At last, compost yards come to life

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Full to the brim: Malliga Mohan, chairperson of Madambakkam town panchayat, at the compost yard where kitchen waste is converted into manure.
Full to the brim: Malliga Mohan, chairperson of Madambakkam town panchayat, at the compost yard where kitchen waste is converted into manure.


Madambakkam is the latest urban local body to go for composting

TAMBARAM: After remaining idle for a very long time, compost yards built in most of the town panchayats around Tambaram have started functioning.

Several lakhs were spent over the years on building sheds and creating facilities to convert kitchen waste into manure in the 13 urban local bodies of Kancheepuram district that come within the Chennai Metropolitan Area.

Following the creation of an agenda for town panchayats for implementing sound solid waste management practices recently, the compost sheds were revived. Now, they are filled to the brim, kitchen waste is converted into manure, and the produce nearly ready to be sold in the market.

Madambakkam town panchayat, about 6 km from Tambaram, is the latest among these urban local bodies to go in for composting. Many pockets and public places in the town panchayat were an eyesore until a few months ago. “We reached out to residents of all 18 wards and today, we are collecting source segregated garbage from nearly half of the 6,000-odd houses in the town panchayat,” said Malliga Mohan, chairperson of the town panchayat.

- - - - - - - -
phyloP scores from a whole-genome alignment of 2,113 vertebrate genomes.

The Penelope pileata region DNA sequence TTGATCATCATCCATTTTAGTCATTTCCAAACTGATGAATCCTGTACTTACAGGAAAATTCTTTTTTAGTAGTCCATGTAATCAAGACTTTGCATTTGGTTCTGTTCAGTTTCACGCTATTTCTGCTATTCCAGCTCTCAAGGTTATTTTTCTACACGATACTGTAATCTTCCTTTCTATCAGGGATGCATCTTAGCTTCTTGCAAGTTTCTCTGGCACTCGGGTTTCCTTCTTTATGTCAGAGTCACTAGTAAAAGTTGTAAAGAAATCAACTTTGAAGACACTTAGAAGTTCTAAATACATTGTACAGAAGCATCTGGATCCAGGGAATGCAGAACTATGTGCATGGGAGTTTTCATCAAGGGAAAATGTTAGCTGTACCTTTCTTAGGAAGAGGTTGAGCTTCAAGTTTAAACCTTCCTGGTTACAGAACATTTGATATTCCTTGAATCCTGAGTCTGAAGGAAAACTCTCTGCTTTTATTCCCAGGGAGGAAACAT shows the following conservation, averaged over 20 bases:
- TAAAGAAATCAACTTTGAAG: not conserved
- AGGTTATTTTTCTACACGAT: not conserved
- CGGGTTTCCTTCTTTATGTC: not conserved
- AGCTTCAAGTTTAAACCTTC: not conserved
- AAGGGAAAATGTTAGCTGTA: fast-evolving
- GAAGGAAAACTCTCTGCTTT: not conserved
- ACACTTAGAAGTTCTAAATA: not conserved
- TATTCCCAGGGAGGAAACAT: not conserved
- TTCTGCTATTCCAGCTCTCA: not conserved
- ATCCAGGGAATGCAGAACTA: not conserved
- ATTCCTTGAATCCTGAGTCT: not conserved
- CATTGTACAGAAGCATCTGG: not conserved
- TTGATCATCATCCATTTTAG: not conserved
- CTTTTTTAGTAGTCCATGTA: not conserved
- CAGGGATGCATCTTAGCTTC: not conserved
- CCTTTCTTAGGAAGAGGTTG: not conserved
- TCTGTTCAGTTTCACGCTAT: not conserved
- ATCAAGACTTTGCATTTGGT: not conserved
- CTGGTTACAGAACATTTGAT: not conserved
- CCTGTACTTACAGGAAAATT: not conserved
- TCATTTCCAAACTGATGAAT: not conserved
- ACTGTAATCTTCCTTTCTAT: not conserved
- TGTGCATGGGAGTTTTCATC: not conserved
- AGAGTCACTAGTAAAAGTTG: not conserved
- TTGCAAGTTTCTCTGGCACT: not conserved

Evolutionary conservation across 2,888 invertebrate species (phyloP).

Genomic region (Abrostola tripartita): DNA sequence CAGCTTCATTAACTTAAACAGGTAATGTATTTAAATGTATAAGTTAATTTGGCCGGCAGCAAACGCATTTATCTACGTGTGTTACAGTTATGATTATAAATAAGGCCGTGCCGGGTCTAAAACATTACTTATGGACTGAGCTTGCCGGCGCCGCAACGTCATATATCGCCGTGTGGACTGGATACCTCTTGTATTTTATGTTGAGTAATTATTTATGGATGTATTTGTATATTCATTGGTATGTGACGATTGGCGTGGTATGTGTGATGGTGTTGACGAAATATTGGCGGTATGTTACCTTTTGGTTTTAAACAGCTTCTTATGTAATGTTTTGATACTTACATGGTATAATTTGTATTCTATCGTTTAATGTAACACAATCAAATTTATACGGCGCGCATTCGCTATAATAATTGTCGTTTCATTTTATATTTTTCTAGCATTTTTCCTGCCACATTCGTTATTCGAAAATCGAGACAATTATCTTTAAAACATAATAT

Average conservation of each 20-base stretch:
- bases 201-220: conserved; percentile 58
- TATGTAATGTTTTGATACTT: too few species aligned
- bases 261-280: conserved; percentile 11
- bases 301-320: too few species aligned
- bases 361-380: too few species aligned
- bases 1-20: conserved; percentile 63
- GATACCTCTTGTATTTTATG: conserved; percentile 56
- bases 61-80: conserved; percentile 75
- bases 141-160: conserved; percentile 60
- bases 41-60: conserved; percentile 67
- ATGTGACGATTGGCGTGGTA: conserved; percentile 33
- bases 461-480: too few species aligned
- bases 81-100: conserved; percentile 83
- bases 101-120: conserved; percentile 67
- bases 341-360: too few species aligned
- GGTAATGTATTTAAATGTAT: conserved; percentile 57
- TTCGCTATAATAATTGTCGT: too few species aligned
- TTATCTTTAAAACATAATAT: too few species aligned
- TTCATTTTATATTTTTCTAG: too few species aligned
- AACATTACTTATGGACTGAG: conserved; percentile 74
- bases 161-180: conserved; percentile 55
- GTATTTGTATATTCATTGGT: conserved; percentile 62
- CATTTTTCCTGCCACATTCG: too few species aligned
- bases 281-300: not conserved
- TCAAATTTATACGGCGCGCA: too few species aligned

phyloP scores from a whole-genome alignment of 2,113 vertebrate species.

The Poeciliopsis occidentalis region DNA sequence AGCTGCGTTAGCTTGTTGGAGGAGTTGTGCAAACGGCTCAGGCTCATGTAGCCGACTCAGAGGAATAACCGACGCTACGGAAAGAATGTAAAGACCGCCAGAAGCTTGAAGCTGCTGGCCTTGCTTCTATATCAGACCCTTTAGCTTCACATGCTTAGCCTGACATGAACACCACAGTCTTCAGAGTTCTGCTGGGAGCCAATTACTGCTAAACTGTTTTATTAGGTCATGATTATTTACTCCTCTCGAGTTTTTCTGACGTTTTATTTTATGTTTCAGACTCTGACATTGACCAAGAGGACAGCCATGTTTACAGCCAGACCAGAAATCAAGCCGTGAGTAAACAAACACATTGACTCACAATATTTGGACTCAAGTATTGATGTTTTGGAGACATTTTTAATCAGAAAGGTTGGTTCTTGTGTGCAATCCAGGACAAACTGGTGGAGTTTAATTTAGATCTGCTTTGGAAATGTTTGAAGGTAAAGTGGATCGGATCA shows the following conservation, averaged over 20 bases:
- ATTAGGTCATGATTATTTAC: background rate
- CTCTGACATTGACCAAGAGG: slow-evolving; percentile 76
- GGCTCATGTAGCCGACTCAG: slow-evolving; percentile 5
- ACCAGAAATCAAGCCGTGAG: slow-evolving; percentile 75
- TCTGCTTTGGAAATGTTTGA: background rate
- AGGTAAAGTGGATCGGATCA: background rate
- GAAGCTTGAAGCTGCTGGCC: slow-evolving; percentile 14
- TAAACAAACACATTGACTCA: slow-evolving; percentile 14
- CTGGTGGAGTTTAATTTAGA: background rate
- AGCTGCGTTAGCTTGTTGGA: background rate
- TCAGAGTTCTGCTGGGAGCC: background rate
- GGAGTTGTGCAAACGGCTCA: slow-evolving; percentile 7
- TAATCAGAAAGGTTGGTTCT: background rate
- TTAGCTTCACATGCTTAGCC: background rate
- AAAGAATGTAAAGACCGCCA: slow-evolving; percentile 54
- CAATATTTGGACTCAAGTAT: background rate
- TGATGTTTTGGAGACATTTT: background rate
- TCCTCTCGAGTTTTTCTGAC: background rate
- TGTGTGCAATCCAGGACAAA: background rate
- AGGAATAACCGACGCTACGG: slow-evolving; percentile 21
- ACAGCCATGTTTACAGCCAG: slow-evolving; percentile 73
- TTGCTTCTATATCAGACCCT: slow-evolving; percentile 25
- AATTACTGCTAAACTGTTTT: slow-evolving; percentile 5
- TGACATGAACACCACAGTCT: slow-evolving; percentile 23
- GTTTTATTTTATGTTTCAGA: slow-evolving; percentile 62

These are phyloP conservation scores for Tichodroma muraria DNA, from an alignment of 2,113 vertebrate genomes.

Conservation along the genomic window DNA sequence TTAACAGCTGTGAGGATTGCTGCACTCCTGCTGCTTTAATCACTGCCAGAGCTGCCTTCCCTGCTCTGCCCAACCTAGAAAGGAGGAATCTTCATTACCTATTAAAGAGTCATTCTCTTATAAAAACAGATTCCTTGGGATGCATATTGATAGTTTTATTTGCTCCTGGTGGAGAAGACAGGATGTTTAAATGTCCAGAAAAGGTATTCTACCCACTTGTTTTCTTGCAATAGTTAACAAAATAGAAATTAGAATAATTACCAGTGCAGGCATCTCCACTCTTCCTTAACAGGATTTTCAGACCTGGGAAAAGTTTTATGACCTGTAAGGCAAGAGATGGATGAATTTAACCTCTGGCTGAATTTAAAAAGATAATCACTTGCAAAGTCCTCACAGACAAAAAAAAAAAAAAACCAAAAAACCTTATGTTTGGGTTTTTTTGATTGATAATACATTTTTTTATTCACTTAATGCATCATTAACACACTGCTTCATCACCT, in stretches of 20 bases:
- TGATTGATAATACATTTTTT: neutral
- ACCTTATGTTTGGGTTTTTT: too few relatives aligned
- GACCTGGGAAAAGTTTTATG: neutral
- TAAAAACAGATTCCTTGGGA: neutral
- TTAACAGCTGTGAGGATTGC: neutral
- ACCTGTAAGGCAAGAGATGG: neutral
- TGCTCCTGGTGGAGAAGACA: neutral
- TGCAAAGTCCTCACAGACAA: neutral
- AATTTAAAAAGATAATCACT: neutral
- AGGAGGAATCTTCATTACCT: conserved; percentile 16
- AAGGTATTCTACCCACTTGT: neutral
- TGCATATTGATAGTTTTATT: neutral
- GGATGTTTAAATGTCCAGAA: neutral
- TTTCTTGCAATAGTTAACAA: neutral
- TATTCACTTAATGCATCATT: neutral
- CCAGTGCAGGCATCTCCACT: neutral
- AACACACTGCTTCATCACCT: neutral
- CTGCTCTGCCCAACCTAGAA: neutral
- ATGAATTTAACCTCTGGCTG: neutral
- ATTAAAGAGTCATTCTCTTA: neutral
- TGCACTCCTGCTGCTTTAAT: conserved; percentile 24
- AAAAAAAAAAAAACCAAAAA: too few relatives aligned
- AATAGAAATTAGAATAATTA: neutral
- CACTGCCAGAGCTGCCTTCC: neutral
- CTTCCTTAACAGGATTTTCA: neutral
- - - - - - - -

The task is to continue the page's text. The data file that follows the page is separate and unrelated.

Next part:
The first batch of compost is expected to be ready in some days and arrangements were in place to pack and sell them. They were also planning to chart out effective policies to reduce the generation of plastic waste and recycle them, Ms. Malliga said. While the local body’s machinery has provided vehicles and some manpower too, voluntary organisation Exnora has its team of workers to segregate garbage and compost them.

“A nominal monthly amount is collected from house-owners and commercial establishments,” Ms. Malliga said, adding the initiative to compost was made possible only after awareness campaigns, including street plays by a professional group.

In addition to Madambakkam, other town panchayats, including Sholinganallur, Perungudi, Perungalathur, Sembakkam, Chitlapakkam and Kunrathur, have embarked on massive projects on this front. The town panchayats are all being assisted by voluntary organisations. The town panchayats, however, lack corporate sponsorship unlike the one available for Pammal Municipality’s Zero Waste Centre — from Pepsico.

Officials said they were evaluating the possibility of approaching private firms to provide funding for such projects as part of their corporate social responsibility initiatives. Even if companies did not adopt an entire zero waste centre, funding a portion of it would benefit town panchayats immensely, they said, adding the revival of compost yards had brought about a visible improvement, officials said, while acknowledging that more needed to be done.

Members of Exnora Innovators Club in Madambakkam and Sembakkam pointed out that proliferation of supermarkets in the suburbs was an important reason for the phenomenal rise in plastic waste as even small quantities of groceries were packed in polythene bags.




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